Design, Permitting and Construction Considerations for Marcellus Shale Gas Compressor Stations


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Design, Permitting and Construction Considerations for Marcellus Shale Gas Compressor Stations

  1. 1. Design, Permitting and Construction Considerationsfor Marcellus Shale Gas Compressor StationsAir Quality Permitting All4, Inc. Roy Rakiewicz – Senior Consultant John Slade – Senior Consultant 1
  2. 2. Overview• Why Air Permitting Matters• What’s Different in Pennsylvania?• Ozone Nonattainment• PM2.5 Nonattainment• Prevention of Significant Deterioration• Source Definition• GHG Tailoring Rule• Federal Regulations• Planning/Intangibles/Strategy 2
  3. 3. Why Air Permitting Matters• Sources of emissions – Turbines, reciprocating internal combustion engines, dehydration units, separators, re-boilers, etc.• Air pollution control equipment – Oxidizers, flares, condensers, etc. 3
  4. 4. Why Air Permitting Matters• Emission Profiles – Combustion products o Nitrogen oxides (NOX) o Carbon monoxide (CO) o Particulate matter (PM/PM10/PM2.5) o Sulfur dioxide (SO2) o Total Hydrocarbons (THC) – Process Emissions o Total hydrocarbons (THC) o Hazardous Air Pollutants (HAPs) 4
  5. 5. Why Air Permitting Matters• Permits and Rules – State “pre-construction” air permitting requirements – Federal “pre-construction” air permitting requirements – State/Federal operating permit requirements – State implementation plan (SIP) rules – Federal rules (e.g., NSPS and NESHAP) 5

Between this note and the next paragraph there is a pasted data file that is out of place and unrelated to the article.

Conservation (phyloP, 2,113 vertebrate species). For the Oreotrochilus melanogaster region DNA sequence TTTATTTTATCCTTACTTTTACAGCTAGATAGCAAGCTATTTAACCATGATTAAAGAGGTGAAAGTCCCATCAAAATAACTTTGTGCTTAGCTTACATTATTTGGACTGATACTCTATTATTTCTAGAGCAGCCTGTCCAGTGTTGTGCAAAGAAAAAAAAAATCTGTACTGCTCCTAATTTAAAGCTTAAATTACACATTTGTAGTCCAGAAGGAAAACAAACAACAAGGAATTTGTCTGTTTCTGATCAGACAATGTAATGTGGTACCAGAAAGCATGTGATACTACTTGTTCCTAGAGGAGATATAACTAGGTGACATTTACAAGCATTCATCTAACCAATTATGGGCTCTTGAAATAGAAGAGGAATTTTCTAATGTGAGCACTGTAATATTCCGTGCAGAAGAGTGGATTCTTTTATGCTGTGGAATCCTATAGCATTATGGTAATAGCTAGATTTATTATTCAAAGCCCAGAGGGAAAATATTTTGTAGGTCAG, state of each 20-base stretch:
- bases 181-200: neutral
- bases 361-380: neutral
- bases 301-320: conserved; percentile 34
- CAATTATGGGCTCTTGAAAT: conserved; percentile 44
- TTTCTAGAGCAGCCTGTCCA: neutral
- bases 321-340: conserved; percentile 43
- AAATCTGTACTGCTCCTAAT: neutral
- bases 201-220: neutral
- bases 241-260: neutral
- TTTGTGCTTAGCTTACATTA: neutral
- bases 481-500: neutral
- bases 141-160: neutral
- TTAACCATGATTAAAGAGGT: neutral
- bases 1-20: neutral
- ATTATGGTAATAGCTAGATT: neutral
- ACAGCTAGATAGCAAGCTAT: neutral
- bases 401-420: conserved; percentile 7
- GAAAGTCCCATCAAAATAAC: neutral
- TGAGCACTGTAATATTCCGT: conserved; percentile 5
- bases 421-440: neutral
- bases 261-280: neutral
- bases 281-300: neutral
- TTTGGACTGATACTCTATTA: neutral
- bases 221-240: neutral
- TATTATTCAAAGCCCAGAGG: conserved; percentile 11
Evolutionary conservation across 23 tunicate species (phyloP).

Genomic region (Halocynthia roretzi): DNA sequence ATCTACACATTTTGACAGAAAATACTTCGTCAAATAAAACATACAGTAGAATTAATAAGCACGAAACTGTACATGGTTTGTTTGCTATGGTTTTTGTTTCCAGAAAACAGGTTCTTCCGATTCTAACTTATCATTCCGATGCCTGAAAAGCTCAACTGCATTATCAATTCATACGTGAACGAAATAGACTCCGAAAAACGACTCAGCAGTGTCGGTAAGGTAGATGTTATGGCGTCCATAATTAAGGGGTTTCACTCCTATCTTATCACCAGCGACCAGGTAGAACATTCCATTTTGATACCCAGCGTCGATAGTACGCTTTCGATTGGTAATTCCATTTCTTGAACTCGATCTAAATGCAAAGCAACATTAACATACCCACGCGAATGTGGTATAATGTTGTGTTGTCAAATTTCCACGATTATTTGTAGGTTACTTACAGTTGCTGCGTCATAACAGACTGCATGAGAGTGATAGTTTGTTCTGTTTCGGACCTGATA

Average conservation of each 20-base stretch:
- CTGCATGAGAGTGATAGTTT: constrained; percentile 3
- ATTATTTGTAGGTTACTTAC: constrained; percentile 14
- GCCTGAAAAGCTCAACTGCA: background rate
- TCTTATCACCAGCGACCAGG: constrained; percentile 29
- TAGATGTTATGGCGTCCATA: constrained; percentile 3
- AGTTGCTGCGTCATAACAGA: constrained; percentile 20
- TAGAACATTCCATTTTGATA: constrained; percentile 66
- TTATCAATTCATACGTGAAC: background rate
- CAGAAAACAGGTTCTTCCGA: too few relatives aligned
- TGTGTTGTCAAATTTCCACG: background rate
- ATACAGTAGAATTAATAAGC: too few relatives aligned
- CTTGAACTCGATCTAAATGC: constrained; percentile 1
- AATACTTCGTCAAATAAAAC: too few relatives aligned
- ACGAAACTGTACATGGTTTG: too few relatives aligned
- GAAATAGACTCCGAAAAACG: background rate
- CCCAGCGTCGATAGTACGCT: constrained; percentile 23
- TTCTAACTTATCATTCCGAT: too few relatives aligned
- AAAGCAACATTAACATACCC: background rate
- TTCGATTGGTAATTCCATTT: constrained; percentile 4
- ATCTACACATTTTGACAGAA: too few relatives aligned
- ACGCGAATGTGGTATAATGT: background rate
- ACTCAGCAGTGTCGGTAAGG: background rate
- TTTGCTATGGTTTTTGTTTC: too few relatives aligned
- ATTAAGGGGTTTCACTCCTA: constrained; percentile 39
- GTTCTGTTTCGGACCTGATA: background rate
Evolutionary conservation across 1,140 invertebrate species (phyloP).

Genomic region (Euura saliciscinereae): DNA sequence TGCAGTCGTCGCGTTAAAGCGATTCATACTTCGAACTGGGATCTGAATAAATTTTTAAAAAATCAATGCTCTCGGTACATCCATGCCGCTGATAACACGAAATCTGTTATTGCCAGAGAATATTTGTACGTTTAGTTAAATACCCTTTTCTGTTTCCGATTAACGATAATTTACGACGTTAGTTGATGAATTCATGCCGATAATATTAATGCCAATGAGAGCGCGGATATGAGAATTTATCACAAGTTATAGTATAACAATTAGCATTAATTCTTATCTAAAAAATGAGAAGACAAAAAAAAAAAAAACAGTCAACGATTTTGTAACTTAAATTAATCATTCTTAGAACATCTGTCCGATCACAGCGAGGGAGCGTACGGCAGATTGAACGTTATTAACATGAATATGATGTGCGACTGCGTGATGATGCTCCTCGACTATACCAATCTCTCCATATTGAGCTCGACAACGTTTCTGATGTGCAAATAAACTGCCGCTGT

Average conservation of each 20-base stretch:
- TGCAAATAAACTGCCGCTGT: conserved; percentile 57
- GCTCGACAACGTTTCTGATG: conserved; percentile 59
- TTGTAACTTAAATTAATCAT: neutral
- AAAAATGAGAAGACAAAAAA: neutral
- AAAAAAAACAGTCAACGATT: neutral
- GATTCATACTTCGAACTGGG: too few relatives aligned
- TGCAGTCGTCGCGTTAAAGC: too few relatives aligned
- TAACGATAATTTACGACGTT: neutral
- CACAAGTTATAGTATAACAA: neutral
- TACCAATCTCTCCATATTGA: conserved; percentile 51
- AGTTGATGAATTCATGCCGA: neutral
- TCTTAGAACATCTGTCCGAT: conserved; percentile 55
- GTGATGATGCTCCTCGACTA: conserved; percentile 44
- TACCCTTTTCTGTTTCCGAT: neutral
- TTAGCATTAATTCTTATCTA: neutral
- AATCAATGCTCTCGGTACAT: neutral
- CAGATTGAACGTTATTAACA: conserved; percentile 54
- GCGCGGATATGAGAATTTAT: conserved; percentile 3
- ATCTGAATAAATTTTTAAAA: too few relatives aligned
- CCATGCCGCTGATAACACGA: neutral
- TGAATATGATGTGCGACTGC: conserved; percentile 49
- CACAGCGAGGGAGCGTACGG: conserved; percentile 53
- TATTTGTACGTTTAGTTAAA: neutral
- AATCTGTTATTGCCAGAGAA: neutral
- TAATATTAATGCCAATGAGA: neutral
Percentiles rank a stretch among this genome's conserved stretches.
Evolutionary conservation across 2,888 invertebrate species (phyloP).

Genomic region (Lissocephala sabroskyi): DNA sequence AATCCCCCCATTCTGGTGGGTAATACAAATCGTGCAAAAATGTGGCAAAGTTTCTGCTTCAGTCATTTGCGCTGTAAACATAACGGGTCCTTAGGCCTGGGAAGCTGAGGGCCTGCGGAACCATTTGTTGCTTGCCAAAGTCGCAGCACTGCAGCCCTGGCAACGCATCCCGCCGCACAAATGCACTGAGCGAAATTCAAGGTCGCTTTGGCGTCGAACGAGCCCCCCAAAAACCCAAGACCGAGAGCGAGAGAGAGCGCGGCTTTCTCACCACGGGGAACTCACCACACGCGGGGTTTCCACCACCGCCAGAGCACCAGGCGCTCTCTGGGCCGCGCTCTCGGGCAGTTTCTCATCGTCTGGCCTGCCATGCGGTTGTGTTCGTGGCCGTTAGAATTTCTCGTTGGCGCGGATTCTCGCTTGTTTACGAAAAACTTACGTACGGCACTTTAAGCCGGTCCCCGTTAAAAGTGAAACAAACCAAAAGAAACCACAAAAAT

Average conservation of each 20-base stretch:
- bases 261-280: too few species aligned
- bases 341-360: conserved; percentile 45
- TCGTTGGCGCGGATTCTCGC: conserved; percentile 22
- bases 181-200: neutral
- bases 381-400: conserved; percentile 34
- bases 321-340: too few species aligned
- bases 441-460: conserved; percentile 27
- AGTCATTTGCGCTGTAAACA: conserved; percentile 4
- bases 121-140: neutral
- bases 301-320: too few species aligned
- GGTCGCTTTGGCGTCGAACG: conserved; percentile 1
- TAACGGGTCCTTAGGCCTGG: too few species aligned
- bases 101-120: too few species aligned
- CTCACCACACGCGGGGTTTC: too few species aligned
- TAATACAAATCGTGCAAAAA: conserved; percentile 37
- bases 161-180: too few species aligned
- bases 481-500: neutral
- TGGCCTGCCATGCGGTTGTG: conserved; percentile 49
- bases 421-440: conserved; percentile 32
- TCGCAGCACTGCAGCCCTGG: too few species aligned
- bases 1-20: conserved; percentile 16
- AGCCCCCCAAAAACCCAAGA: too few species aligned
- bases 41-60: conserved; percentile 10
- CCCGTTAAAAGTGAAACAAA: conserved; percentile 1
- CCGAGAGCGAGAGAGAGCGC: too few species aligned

6. 6. Why Air Permitting Matters• Public Perception – Air permit applications and proposed permits are available for public review and comment – Opportunities for public hearings – Company reputation – Publicity – Municipal government notice and comment – Concerned non-governmental organizations (NGOs) 6
  7. 7. What’s Different in Pennsylvania?• List of exempt activities (subject to change)• General permits (subject to change)• Nonattainment areas – Ozone – PM2.5• Complex Terrain 7
  8. 8. What’s Different in Pennsylvania?Map from 8
  9. 9. Ozone Nonattainment• Northeast Ozone Transport Region (OTR) – Established by § 7511c (a) of the Clean Air Act (CAA) – Includes Maine, New Hampshire, Vermont, Massachusetts, Connecticut, Rhode Island, New York, New Jersey, Pennsylvania, Maryland, Delaware, the northern counties of Virginia, and the District of Columbia – Entire area is minimally considered as a moderate ozone nonattainment area 9
  10. 10. Ozone Nonattainment• OTR Requirements – §7511c (b)(1)(A): enhanced vehicle inspection and maintenance – §7511c (b)(1)(B): Reasonably Available Control Technology (RACT) for major (> 50 ton) VOC sources – §7511a (b)(1)(A)(ii)(II): RACT for major (>100 to) NOX sources – §7511c (b)(2): • Any stationary source that emits or has the potential to emit at least 50 tons per year of VOC shall be considered a major stationary source • Such sources shall be subject to the requirements which would be applicable to major stationary sources if the area were classified as a moderate nonattainment area. 10
  11. 11. Ozone Nonattainment• Pennsylvania SIP Nonattainment New Source Review (NSR)Requirements – 100 tpy major source threshold for NOx nonattainment NSR (NNSR)permitting vs. 250 tpy in “attainment areas” – 50 tpy major source threshold for VOC NNSR permitting vs. 250 tpy in “attainment areas” – For existing facilities, aggregation of contemporaneous VOC or NOx emission increases – Lowest Achievable Emission Rate (LAER) and emission offset (1.15 to 1) requirements 11